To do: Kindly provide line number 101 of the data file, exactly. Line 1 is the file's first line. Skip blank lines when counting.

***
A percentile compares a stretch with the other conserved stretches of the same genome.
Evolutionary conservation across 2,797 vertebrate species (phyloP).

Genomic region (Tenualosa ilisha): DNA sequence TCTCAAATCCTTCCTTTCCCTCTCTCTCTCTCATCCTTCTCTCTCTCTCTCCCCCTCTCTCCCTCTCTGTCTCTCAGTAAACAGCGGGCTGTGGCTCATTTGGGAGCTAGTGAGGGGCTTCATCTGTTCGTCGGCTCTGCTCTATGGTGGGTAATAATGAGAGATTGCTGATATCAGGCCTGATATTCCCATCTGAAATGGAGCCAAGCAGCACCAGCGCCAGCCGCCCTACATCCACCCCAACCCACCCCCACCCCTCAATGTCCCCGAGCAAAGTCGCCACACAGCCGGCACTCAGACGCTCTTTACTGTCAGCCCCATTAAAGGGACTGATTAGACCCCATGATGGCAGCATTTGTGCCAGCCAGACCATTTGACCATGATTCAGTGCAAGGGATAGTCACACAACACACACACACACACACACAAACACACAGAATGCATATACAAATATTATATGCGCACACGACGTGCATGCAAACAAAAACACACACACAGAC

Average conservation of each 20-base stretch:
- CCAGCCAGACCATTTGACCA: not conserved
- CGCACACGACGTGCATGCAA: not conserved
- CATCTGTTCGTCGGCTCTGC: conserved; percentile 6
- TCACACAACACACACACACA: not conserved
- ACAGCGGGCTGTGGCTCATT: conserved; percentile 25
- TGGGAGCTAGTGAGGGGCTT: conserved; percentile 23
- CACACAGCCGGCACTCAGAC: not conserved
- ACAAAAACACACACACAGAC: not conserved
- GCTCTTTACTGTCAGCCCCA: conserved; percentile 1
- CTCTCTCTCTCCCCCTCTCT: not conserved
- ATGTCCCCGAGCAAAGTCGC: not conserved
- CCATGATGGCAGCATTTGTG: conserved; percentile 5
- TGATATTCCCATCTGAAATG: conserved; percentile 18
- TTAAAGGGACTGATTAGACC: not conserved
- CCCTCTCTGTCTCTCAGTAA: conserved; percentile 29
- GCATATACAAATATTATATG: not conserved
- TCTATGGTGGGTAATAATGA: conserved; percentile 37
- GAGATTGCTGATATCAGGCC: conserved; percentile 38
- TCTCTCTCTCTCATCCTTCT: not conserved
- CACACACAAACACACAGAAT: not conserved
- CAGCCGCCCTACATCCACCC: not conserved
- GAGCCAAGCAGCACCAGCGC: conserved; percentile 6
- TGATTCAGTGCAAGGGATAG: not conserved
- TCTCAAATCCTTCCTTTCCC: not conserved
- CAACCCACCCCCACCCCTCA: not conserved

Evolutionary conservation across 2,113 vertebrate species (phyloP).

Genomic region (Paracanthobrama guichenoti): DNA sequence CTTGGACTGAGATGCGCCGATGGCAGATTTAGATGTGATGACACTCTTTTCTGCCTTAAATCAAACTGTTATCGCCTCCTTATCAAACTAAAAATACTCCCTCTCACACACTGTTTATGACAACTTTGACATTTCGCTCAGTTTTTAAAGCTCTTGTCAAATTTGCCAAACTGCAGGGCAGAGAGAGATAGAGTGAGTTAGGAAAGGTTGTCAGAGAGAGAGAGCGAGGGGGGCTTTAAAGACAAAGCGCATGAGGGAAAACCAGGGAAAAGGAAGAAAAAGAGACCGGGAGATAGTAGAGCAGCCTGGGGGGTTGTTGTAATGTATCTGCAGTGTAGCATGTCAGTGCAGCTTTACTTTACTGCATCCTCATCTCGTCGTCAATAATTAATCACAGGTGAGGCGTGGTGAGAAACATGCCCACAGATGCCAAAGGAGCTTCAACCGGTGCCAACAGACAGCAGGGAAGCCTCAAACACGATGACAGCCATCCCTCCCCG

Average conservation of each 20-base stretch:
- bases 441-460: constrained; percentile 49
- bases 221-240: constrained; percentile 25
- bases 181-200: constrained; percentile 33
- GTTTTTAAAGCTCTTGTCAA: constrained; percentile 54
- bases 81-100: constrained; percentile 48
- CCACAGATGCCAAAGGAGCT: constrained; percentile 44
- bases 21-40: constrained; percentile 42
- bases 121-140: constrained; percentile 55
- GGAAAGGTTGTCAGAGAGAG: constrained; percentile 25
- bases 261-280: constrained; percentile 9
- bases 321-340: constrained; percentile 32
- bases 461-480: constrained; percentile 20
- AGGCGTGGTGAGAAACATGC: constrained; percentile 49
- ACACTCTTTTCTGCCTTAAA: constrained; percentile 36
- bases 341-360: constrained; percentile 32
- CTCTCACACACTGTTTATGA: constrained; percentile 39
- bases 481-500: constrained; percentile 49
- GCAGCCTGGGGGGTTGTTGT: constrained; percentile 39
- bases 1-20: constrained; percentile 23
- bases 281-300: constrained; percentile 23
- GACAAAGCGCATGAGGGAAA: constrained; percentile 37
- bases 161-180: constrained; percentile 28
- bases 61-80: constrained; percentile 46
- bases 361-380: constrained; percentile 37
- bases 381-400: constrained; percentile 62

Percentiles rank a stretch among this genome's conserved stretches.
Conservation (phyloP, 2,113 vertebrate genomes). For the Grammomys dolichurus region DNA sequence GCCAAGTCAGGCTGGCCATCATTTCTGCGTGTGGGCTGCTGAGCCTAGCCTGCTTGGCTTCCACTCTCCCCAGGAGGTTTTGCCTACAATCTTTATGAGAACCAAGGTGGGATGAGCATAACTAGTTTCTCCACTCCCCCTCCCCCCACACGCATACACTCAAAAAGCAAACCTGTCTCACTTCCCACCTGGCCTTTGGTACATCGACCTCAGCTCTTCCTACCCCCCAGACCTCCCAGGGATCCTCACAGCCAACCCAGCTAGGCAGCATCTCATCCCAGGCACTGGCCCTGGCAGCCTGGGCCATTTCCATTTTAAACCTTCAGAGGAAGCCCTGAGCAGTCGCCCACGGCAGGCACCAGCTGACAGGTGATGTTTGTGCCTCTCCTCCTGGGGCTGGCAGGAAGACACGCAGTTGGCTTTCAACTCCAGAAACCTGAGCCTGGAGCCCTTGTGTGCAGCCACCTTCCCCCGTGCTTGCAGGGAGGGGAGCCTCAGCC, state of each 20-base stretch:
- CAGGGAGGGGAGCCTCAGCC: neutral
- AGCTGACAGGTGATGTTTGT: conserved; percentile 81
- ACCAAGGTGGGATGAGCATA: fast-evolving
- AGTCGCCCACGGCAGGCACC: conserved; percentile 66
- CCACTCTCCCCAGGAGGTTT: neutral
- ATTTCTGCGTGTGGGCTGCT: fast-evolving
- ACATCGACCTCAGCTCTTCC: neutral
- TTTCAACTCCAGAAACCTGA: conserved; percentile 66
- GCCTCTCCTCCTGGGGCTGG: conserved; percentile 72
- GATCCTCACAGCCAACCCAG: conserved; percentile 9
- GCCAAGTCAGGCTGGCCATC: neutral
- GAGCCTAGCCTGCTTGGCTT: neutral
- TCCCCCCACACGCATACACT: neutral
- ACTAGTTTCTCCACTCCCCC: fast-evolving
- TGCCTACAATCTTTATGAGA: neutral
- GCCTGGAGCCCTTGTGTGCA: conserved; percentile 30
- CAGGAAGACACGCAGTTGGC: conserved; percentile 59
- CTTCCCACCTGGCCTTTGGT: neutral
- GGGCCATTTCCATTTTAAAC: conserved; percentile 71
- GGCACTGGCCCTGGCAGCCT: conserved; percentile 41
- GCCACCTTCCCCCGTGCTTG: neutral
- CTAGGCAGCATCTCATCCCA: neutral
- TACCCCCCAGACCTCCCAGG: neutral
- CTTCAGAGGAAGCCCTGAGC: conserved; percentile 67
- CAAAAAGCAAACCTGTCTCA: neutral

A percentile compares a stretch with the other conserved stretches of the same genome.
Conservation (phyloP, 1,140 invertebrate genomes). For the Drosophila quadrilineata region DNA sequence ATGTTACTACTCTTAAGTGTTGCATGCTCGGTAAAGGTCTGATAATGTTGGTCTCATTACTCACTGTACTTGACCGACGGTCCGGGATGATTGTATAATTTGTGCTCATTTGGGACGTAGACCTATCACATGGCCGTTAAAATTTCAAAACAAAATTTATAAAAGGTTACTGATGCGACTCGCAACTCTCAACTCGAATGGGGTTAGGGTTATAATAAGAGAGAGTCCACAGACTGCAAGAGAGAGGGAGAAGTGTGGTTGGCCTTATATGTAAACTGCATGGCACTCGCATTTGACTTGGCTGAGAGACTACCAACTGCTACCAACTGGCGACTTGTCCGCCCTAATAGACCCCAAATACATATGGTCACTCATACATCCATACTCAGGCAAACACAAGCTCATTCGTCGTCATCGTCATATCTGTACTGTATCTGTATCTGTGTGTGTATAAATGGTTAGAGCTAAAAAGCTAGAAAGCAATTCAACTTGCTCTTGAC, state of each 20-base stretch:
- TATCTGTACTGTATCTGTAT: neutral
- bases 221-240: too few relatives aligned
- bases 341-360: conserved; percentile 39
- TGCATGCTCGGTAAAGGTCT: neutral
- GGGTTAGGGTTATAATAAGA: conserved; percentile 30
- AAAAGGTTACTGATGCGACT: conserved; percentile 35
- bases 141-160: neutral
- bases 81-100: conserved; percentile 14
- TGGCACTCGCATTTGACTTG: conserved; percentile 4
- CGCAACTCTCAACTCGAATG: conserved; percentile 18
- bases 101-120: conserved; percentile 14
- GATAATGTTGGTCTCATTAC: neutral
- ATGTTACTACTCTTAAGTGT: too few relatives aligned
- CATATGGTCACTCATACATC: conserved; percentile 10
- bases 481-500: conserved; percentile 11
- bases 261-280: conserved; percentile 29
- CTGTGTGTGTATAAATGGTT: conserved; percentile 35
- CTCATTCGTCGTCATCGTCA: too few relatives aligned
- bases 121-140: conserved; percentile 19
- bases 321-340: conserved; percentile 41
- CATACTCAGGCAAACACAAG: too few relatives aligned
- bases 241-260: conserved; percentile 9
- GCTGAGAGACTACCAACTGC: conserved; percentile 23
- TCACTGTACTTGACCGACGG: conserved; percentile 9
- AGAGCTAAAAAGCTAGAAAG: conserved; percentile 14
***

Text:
- bases 481-500: conserved; percentile 11